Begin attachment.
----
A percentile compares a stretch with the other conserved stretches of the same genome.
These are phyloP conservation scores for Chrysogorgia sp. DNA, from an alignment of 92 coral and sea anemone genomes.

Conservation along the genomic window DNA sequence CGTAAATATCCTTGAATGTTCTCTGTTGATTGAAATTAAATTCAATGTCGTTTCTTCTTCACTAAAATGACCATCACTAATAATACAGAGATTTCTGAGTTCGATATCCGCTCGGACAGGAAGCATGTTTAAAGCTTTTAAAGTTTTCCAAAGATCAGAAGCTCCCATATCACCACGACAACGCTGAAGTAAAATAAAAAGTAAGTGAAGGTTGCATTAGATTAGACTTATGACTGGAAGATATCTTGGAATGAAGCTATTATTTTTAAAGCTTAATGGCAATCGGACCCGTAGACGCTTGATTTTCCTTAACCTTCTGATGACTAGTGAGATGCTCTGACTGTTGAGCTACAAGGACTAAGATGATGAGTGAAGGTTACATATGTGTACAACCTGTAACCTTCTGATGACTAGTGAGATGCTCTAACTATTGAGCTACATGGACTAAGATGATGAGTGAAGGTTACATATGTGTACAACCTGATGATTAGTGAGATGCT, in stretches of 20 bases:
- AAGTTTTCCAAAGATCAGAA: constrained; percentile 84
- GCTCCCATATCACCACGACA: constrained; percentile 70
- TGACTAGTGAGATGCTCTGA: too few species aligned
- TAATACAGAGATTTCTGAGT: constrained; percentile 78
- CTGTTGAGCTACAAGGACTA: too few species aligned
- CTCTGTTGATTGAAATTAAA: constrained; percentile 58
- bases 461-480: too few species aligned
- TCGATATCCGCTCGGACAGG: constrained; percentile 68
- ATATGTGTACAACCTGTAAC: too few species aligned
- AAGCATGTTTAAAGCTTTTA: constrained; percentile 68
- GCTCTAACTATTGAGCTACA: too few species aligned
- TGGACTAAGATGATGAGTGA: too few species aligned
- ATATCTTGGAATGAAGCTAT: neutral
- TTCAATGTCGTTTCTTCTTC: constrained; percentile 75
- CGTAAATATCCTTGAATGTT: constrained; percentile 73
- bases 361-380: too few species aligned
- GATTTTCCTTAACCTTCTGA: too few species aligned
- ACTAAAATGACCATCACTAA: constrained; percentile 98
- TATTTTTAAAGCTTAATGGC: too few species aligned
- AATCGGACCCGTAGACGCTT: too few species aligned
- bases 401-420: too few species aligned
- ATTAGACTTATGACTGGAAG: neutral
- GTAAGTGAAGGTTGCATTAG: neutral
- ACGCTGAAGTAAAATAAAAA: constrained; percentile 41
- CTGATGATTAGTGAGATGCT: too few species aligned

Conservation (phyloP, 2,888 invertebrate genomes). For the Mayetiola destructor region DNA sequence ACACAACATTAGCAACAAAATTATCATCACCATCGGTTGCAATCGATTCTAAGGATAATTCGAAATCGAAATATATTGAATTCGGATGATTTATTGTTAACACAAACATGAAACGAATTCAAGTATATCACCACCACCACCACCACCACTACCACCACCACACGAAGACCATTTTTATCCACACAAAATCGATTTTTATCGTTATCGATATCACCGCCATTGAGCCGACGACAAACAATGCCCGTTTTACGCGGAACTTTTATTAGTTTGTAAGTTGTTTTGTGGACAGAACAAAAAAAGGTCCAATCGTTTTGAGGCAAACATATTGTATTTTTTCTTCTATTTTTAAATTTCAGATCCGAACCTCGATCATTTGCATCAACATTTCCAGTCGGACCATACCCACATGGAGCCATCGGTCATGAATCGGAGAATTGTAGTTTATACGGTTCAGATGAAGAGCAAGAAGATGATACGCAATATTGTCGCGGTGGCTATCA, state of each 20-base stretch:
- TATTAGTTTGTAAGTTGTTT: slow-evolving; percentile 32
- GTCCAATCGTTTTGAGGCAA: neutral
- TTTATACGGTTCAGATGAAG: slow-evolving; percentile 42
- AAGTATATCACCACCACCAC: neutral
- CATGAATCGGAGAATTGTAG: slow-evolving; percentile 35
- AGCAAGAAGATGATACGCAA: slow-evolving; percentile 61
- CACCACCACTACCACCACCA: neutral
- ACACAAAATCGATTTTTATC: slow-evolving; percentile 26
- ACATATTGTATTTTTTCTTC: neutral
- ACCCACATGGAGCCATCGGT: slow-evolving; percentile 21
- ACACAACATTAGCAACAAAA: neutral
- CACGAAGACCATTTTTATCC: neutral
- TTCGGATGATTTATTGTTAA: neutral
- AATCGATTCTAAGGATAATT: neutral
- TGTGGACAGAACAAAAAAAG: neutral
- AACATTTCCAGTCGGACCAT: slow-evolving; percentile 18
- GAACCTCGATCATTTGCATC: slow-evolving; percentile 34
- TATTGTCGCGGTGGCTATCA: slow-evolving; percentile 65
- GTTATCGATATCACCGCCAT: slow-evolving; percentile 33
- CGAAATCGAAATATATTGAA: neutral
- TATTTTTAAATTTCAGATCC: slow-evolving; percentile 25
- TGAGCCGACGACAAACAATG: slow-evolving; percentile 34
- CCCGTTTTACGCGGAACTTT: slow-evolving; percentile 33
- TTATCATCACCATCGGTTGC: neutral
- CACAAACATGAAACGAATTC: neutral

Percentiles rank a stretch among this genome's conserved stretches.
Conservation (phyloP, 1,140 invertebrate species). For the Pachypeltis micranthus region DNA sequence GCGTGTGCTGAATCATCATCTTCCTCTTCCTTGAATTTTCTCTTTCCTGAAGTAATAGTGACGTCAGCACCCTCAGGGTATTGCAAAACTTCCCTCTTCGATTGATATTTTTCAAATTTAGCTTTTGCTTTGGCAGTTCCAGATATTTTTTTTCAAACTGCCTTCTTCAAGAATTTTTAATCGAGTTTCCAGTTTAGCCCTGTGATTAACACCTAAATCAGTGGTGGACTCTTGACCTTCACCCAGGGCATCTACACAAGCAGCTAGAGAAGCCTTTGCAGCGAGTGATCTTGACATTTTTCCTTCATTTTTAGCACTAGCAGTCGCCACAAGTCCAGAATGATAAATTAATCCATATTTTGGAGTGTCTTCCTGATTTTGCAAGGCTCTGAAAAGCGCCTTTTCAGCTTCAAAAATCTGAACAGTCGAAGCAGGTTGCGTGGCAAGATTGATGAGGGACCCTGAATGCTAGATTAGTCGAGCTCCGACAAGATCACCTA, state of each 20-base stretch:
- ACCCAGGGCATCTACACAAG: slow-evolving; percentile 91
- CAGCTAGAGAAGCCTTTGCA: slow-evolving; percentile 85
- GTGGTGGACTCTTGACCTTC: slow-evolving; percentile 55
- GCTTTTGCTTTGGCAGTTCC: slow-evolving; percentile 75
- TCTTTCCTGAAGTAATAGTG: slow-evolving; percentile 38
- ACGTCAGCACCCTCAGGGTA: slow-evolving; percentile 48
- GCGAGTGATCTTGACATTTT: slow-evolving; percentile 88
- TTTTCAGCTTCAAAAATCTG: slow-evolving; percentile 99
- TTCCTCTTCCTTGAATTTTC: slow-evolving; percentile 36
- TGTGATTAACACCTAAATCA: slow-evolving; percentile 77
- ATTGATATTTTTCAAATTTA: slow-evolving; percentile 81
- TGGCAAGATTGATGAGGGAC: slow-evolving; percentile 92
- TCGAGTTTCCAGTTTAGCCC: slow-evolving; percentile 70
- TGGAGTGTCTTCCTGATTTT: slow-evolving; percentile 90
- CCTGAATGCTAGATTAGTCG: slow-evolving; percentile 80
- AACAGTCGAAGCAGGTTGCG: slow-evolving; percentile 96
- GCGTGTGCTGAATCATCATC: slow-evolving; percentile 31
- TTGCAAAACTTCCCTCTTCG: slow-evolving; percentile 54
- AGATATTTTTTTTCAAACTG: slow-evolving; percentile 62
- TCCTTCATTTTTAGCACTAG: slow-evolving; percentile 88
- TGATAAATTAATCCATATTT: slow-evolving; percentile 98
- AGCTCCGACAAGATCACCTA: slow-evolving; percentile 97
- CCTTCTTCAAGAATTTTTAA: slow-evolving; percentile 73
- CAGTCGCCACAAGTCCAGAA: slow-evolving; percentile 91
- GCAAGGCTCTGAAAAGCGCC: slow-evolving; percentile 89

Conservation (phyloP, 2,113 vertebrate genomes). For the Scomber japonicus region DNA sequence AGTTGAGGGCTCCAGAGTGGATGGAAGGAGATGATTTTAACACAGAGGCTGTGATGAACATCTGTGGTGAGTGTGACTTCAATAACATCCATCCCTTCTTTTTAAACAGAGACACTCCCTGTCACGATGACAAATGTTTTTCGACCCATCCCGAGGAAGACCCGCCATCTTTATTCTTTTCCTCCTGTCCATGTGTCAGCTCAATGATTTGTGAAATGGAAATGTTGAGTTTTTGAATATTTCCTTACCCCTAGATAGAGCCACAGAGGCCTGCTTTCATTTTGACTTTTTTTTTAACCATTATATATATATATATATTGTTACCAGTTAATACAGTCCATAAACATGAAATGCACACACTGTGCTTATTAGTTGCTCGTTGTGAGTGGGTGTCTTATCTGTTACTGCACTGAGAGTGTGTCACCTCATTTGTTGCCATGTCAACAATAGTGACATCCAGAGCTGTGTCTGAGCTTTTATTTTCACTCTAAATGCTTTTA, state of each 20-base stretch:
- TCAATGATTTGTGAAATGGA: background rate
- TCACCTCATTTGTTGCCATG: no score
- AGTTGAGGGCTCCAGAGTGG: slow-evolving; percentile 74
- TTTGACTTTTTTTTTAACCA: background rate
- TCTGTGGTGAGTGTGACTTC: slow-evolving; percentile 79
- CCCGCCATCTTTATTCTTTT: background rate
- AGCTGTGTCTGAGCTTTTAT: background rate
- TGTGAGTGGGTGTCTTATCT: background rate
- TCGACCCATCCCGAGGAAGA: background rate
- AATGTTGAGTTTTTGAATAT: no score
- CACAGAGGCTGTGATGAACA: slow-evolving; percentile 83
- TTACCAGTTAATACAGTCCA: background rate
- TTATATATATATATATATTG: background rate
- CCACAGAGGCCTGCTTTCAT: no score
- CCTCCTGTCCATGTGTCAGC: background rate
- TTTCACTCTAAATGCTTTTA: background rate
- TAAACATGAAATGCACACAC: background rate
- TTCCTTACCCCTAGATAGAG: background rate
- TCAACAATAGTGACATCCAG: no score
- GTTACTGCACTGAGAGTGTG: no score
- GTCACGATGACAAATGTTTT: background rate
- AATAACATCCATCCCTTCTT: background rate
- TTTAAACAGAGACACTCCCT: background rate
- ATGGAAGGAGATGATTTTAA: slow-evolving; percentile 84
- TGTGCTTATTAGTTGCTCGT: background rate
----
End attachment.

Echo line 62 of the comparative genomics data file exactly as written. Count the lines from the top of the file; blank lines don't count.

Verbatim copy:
- ACGTCAGCACCCTCAGGGTA: slow-evolving; percentile 48